Kwakwani’s best – female football players aiming for gold
DPI, GUYANA, Friday, November 17, 2017
The KwaKwani community, Region 10 is well known for various reasons but more particularly for its female football team, the KwaKwani Strikers. This team boasts several excellent footballers that are also currently playing for Guyana’s national team under the Guyana Football Federation (GFF).
Twelve-year-old Jalade Trim (forward) is one of the players that has been thrust into the limelight particularly for her ‘crazy skills’ with the ball. Jalade explained that at the age of five, she became consumed with playing football, thanks to the coaching of a gentleman by the name of ‘Jimmy’.
“At five-years-old, I used to play football by kicking bottles, brick, anything I could use (as a substitute) until I saw this man named Jimmy who took me and taught me the proper way of playing football,” Jalade said. She noted that after meeting ‘Jimmy’, she became a strong player infused with the will to achieve her goal.
The young footballer has the support of her community, however, her biggest fan is her mother. “My mom’s support feels like the whole of Guyana, I can hear her screaming my name when I am playing, she would even be running around the place telling people that I am her daughter. I am just so grateful to have her as my mother, she is such a good parent who supports me in everything,” Jalade explained.
She aspires to one day attain the heights of her football idol, Brazilian footballer Neymar. Jalade acknowledges that this dream is not without its challenges. However, she believes with the support of government – through the Minister of Social Cohesion Dr. George Norton, who has responsibility for Youth, Sport and Culture – Kwakwani athletes will flourish locally and internationally.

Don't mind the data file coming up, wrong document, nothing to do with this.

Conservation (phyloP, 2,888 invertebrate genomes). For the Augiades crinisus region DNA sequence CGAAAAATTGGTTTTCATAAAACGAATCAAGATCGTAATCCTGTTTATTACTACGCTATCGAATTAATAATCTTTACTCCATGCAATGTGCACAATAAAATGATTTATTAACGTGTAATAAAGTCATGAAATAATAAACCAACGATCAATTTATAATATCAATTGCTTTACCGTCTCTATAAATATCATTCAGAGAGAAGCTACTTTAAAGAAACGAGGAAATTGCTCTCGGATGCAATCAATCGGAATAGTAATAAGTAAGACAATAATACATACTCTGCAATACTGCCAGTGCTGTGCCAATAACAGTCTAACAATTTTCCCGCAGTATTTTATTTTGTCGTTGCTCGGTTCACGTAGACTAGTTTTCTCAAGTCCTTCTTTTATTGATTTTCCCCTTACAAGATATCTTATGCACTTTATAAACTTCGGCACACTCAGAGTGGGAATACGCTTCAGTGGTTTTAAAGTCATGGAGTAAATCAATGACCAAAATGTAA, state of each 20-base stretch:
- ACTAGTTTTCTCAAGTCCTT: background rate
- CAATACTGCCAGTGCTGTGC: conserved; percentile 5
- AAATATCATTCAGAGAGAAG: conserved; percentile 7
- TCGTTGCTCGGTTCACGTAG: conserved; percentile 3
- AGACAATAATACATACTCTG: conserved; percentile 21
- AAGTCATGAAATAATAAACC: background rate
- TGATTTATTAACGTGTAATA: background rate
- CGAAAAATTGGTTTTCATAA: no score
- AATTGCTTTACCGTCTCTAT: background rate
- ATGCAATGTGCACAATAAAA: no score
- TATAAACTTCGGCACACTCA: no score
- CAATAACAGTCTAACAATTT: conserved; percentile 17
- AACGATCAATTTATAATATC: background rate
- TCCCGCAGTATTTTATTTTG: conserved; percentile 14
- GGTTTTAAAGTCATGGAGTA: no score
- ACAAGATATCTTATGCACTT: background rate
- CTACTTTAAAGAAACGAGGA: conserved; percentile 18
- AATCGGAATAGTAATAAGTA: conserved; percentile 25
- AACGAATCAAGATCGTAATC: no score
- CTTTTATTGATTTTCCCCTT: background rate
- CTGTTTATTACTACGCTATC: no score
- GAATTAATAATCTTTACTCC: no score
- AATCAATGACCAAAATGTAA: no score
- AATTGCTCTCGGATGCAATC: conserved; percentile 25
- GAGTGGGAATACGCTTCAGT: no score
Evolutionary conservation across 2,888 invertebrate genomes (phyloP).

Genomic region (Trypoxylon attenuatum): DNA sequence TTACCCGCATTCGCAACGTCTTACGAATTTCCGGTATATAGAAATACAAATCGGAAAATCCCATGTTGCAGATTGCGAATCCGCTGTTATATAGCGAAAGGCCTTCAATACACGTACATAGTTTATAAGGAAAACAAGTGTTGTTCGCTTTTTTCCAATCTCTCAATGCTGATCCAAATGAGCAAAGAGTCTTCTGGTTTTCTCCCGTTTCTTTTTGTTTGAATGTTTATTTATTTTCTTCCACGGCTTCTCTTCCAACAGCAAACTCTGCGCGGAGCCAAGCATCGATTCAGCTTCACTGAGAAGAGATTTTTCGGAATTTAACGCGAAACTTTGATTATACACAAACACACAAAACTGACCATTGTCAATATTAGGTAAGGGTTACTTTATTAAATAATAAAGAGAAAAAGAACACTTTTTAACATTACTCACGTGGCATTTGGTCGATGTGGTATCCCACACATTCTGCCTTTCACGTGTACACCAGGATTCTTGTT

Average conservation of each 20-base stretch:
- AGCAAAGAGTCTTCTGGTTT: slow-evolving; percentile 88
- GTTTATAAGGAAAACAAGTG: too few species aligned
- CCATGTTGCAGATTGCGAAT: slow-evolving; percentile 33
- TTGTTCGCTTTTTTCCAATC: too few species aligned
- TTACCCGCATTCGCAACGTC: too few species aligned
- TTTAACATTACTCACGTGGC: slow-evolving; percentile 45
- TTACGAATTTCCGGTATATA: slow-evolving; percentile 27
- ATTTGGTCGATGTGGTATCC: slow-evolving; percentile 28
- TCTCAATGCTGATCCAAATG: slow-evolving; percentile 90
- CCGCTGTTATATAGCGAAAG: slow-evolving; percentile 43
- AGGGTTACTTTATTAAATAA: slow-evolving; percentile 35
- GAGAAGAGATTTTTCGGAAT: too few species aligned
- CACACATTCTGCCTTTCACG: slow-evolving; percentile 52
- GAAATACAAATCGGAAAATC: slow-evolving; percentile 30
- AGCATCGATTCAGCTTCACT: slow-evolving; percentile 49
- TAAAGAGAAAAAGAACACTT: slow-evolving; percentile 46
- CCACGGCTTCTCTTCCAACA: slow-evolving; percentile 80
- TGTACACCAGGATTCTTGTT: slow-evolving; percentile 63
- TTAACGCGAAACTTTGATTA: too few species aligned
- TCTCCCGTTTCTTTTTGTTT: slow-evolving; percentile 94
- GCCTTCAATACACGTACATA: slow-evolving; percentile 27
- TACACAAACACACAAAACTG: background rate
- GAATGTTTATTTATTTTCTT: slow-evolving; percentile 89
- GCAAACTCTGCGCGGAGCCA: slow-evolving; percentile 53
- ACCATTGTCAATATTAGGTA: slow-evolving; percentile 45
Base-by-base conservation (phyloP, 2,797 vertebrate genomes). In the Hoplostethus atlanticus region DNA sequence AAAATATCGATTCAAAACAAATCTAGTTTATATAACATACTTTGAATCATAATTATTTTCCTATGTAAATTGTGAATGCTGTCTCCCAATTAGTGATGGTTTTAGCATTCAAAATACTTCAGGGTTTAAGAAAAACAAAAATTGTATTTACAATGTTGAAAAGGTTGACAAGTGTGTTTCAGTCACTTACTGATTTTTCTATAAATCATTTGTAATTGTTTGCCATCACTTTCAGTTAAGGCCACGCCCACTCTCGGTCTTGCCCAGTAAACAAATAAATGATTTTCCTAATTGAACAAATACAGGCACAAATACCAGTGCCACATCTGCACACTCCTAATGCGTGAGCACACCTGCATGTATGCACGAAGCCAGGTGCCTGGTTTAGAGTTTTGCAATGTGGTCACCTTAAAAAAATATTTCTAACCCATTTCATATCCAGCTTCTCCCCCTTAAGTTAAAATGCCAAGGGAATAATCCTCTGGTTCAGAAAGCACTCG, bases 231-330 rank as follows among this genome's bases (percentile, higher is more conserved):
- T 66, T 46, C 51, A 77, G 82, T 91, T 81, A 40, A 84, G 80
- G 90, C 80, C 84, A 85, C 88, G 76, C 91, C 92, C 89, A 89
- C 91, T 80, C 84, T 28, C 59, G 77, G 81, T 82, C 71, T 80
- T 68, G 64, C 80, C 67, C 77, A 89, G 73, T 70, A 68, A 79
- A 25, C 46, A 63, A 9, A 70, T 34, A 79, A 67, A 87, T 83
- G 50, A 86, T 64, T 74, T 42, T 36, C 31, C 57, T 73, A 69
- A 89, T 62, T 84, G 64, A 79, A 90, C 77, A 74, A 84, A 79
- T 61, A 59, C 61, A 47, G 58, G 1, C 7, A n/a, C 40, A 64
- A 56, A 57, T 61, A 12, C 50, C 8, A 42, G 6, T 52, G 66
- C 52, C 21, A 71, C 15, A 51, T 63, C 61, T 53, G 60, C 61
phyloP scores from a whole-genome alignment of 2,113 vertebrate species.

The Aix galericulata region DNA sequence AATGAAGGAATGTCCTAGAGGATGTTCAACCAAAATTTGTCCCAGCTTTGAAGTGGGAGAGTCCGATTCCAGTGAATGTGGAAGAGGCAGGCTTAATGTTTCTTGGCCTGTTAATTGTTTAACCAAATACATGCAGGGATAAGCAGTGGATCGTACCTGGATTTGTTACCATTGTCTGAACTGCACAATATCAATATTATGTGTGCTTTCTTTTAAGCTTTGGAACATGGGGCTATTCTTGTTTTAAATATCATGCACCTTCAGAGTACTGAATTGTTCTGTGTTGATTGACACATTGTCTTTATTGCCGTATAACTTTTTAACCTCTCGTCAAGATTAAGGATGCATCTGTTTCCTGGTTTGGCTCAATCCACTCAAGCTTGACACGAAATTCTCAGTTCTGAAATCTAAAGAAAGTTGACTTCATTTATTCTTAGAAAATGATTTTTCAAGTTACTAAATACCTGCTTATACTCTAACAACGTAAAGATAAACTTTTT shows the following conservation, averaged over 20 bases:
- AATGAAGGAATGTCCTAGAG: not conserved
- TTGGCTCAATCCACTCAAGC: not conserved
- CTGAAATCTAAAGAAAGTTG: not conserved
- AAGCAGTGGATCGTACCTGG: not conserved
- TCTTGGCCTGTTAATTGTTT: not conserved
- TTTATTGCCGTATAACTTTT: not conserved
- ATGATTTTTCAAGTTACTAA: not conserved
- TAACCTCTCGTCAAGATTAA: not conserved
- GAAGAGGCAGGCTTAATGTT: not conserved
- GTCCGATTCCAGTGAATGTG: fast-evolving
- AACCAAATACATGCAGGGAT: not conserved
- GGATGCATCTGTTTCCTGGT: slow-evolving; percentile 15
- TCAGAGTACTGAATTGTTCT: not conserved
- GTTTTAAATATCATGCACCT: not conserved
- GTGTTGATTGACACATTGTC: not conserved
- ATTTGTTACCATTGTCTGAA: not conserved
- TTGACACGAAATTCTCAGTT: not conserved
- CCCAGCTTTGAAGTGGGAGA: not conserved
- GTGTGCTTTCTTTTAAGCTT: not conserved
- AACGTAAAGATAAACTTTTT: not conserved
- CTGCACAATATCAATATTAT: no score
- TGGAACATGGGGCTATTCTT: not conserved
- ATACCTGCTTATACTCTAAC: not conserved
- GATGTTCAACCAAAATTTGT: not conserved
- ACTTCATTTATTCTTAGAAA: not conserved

Sixteen-year-old Ashana Williams (midfielder), who is preparing to write the Caribbean Examination Council (CXC) in 2018, said that she fell in love with the sport two years ago. Her father who also coaches Ashana and her teammates, repeatedly advises that a true footballer must at all times possess a passion for the game.
The midfielder said that though football is her favorite sport, she never expected to be a part of the country’s national team and is extremely proud to represent her community and homeland. With the hopes to also become an international footballer, Ashana acknowledges that it will require more than raw talent to achieve this dream. Like Jalade, she believes with support from government and stakeholders this can be possible.
Meanwhile, fifteen-year-old Odessa Smith’s (defender) introduction to the sport came when she saw one of her female friends playing. As Odessa explains, “after I saw her playing football, I started to think that if she can do it then so can I and then her father told me that I have the ability to play.”
With this endorsement, Odessa took to the field and began playing, ably assisted by her friend’s father. However, her quest almost came to a standstill, when her parents declared that the game was not for girls.
Odessa said the disapproval did not take the wind out of her sails. “If a male can play football and my friend can do it, then so can I.” Realising that their daughter was not going to give up on her dream of a career in professional football, her parents soon came became her biggest supporters.
Despite trying to come to grips with her attainment to the current placement in Guyana’s national team, she is grateful for being given the opportunity to represent the country.
The young players, all current students of the Kwakwani Secondary School, have dreams of making big for themselves and their fellow athletes within the Kwakwani community. They all point to the fact that though the community faces many challenges, the love for sport has given residents of Kwakwani a goal to aspire to.
By: Neola Damon